Anal Abscess

What is an Anal Abscess?

An anal abscess is a collection of pus that develops in the tissues around the anus.

What is the Cause of an Anal Abscess?

A number of small glands are normally present between the inner and outer layers of the anal sphincter muscle. Bacteria may lodge in these glands, causing infection and an abscess. This may extend to various areas around the anal canal to involve the anal sphincter muscle and surrounding structures. The abscess may enlarge and burst through the overlying skin or may be aspirated/drained by surgical treatment.

What are the Symptoms of Abscess?

As the amount of pus in an abscess increases, the pressure within it rises. This produces a throbbing pain. Other symptoms are fever and sweating.

How is an Abscess Treated?

The pus is drained from the abscess cavity by either needle aspiration or making an opening through the overlying skin. This may be done under local anaesthesia in the doctor’s office. A large abscess may require wider drainage, under general anaesthetic. Antibiotics may be used to control the spread of the infection, but antibiotics alone will not cure an abscess.


What is a Fistula?

An anal fistula is an abnormal track (“tunnel”) between the internal lining of the anus and the skin outside the anus. A fistula may develop after drainage of an anal abscess or spontaneously. Discharge of pus may be constant or intermittent as the external opening on the skin may heal temporarily.

Is a Fistula Related to Other Diseases?

Most fistulae are the result of infections in an anal gland. However patients suffering from inflammatory bowel disease (colitis and crohn’s disease) are more likely to develop anal abscesses and fistulae.

How is A Fistula Treated?

Surgery is needed to cure a fistula. The course of the track between the anus and the skin has to be identified and exposed. This track may be treated in one of three ways according to its complexity:

Seton: is a loop of flexible material placed along the track to maintain drainage for a period of time, allowing healing and assists with reducing the size of the fistula.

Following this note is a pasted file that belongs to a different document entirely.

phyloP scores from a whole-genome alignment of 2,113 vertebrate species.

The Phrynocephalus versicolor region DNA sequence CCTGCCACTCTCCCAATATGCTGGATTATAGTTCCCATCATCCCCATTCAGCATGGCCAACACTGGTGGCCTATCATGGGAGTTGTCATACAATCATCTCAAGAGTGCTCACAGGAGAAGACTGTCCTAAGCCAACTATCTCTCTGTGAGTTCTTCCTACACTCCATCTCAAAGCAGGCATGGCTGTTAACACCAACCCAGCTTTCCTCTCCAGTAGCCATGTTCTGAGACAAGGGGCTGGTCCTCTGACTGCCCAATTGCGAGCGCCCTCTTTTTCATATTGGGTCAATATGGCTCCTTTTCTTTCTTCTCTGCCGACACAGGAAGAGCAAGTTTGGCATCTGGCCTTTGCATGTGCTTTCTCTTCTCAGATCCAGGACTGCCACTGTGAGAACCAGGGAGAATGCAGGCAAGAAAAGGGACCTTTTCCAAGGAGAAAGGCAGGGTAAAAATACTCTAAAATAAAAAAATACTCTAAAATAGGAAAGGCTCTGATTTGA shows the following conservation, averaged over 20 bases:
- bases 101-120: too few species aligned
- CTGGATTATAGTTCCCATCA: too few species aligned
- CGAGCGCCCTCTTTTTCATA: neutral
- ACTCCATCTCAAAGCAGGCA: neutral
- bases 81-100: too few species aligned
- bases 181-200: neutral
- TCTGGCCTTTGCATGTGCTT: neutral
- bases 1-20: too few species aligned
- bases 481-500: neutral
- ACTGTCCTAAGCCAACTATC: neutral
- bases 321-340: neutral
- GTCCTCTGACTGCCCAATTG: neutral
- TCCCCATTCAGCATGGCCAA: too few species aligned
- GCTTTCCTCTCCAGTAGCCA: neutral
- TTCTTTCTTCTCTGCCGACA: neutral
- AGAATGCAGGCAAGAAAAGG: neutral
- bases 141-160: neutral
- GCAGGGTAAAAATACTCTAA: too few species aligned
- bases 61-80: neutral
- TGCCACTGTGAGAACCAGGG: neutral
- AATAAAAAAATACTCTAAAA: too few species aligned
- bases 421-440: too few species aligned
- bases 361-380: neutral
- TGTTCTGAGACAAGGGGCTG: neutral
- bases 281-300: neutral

Fistulotomy: opens the length of the track to the skin’s surface allowing the open wound to heal slowly.

Fistula Repair: closes the internal opening of the track and preserves anal sphincter muscle.

Anal Fissure

What is an Anal Fissure?

An anal fissure is a small tear in the lining (mucosa) of the lower third of the anal canal. Some fissures heal spontaneously whilst others become chronic forming an ulcer associated with anal sphincter spasm.

What causes an Anal Fissure?

Most anal fissures are caused by trauma. Most commonly they occur after an episode of constipation. They may also occur following childbirth, diarrhoea, etc…


The main symptoms are pain and occasionally blood when passing a bowel motion. Occasionally a skin tag develops at the external end of the fissure.

Medical Treatment

Majority of anal fissures heal spontaneously. Conservative management includes:

  • Prevent constipation
  • Increase fluid and fibre intake
  • Stool softeners
  • Regular toileting and exercise
  • Salt water sitz baths
  • Topical application of muscle relaxing ointments

Surgical Treatment

Surgical treatment is undertaken when an adequate trial of medical management fails. Surgical management options will be discussed with your surgeon regarding the most suitable management.

Surgical options include:

  • Botox injection
  • Relaxes the anal sphincter which subsequently aids in healing
  • 75% of fissures are resolved
  • Procedure may be repeated

Anal sphincterotomy

  • Involves making a small cut of some of the lower anal sphincter fibres, thus relieving sphincter spasm and assisting with healing the fissure
  • 95% of fissures are resolved

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